Editor’s Note: This restaurant has closed
An unrelenting club beat throbs: untz, untz, untz, untz. Behind each bar—cocktail and sushi—the normally gleaming white shelves loaded with bottles of liquor or stacks of plates slowly morph through a back-lit wheel of color. Blue. Violet. Magenta. Red. Green. From the bar stools, attractive gym-toned men contemplate the flock of lithe beauties teetering in four-inch heels and $300 jeans. Past the DJ booth in the lounge, couples draped over the low-slung black banquette running the length of the room nibble from white oval platters packed with freshly sliced fish. Over at the sushi bar, sushi chef James Kim and his assistants—decked out in black chef-wear and pin-striped fedoras—are hyper-focused, placing fat slivers of silken maguro (tuna), sake (salmon), and hamachi (yellowtail) on precisely constructed pellets of vinegary rice. Tonight, amid the martini-fueled atmosphere, lit low in a slightly sinister yet groovy David Lynch indigo, the fabulousness quotient at Beluga ranks high.
When Beluga arrived on the scene in 2000, there were fewer than a half-dozen places serving sushi in Greater Cincinnati. With a successful neighborhood restaurant already on his plate (Bangkok Thai Cuisine in Milford), owner Mike Hama, a native of Thailand, converted the former Melting Pot (and in a previous incarnation, a Zino’s pizzeria) into the area’s first sushi-meets-singles bar with a Euro-Asian dining room. A style that already had made a splash on both coasts (most notably Matsuhisa in Los Angeles and Nobu in New York City), the former fondue parlor was transformed into a sleek restaurant bedecked with polished blonde wood, white hot leather, and Zen cool. With a disco ball suspended from the dining room ceiling, Beluga initially raised a few eyebrows as it tried to meet the ever-cautious Cincinnatian’s notion of dining out.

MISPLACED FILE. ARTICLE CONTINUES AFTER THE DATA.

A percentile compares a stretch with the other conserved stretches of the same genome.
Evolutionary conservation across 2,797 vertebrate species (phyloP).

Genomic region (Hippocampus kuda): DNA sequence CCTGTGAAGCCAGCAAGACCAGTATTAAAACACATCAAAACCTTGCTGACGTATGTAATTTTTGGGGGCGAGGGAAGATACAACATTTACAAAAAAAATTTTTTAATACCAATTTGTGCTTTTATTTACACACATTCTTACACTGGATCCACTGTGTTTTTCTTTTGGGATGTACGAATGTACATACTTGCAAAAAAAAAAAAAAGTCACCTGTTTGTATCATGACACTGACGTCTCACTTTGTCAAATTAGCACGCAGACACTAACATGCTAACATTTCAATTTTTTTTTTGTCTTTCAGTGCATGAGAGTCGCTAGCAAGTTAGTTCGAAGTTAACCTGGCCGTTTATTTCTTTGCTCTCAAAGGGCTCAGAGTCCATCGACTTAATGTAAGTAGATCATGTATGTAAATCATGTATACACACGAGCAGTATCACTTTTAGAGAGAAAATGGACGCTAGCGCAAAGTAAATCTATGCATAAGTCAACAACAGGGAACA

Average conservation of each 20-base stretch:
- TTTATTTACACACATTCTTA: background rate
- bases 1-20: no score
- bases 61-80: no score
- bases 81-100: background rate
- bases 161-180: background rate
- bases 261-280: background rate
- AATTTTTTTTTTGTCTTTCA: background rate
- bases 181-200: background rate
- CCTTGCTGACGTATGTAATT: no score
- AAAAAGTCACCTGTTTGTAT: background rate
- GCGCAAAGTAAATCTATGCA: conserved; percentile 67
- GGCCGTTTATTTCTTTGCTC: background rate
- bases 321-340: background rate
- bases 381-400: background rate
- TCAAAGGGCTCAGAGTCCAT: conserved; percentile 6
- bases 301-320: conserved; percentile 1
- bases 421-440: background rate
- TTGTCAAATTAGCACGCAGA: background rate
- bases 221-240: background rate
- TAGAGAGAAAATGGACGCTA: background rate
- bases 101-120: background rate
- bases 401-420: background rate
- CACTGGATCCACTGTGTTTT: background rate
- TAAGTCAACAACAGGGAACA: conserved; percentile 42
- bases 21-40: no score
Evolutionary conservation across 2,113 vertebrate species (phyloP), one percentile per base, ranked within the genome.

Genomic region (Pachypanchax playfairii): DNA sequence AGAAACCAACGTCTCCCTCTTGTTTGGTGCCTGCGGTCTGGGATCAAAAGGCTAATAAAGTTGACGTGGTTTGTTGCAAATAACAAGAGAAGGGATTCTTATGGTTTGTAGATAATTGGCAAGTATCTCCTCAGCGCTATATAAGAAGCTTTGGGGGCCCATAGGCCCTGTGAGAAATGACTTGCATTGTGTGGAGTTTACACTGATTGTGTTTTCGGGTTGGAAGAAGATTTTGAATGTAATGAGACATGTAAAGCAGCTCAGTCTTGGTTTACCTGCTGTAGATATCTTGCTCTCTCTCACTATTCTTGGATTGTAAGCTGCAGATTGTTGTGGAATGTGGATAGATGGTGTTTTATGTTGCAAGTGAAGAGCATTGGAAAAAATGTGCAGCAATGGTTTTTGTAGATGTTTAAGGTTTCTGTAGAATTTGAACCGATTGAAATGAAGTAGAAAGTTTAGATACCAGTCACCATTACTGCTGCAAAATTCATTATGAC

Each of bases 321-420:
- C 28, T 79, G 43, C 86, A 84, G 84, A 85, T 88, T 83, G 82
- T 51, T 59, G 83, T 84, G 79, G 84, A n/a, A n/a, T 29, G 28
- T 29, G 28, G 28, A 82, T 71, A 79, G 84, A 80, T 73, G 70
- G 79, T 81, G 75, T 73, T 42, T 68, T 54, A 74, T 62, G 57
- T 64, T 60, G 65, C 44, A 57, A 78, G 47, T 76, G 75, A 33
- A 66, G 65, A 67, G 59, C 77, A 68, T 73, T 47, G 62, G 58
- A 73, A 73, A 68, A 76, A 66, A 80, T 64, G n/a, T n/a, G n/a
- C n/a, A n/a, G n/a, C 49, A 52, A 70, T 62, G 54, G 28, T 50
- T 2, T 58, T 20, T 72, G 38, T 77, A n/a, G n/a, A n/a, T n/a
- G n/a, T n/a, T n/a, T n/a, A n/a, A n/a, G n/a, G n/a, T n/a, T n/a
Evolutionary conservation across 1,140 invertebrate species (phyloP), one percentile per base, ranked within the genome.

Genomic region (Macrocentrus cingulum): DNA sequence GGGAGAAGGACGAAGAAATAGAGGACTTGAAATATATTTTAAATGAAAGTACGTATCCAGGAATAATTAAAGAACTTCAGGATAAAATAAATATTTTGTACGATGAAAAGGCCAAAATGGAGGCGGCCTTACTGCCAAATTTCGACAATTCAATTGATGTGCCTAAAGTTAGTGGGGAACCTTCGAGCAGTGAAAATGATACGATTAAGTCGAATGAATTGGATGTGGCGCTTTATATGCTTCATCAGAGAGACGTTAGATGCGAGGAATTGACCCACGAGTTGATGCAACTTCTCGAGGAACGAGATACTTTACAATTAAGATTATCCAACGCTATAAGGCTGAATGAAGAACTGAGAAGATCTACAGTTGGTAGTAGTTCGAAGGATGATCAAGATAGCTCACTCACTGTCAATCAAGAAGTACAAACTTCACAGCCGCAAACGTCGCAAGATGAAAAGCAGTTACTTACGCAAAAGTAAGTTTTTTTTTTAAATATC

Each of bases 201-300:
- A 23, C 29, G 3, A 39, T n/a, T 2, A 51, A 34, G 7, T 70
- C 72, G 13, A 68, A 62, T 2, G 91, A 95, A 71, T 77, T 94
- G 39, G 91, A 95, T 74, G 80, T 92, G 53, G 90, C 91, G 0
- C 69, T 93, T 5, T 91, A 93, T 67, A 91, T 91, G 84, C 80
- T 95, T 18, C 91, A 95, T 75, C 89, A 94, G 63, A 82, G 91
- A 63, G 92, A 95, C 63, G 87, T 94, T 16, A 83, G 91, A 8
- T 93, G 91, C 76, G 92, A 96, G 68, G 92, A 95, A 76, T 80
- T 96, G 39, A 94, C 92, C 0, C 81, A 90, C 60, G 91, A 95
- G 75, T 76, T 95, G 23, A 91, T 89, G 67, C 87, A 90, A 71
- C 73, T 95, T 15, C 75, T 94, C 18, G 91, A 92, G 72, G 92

One of the first local restaurants to merge a DJ with a dining environment, Beluga’s challenge was to serve the (generally) moneyed and more stable (read: older) dinner crowd while integrating the club boys and girls as the sun went down. They did this by luring diners with a nearly serene environment and eclectic menu served by curvaceous women wearing different versions of the Little Black Dress, all the while stealthily turning up the decibels and changing up the beat as the evening went on. Soon enough Beluga had locked down the grooviness factor, even though its reputation for all-night events—designer martini parties, Brazilian beat nights, the infamous all-white party—easily overshadowed its menu. It was, and still is, sometimes easy to forget that it’s a restaurant.
Beneath the hipper-than-thou atmosphere is an imperfect but generally well-done dining experience executed by Chef Paendin “Toon” Yongkanaysin—a good if underrated chef who, left to her own design, likely would (and should) renounce the six or so something-for-everyone dishes lurking on the menu. Included in the pedestrian pack are both the rack of lamb on garlic potato puree and braised root vegetables, and the 10-ounce strip steak with fingerling potatoes and baby carrots. Adequate comfort food, sure, but the dishes (more uninspired than disagreeable) seem as misplaced here as NASCAR hats do on Beluga’s clientele. Though ordered medium rare each time over several visits, both the lamb and the beef appeared to be imperiously and briefly jogged through a heated room (ditto for the duck breast, served at near sushi grade temperature).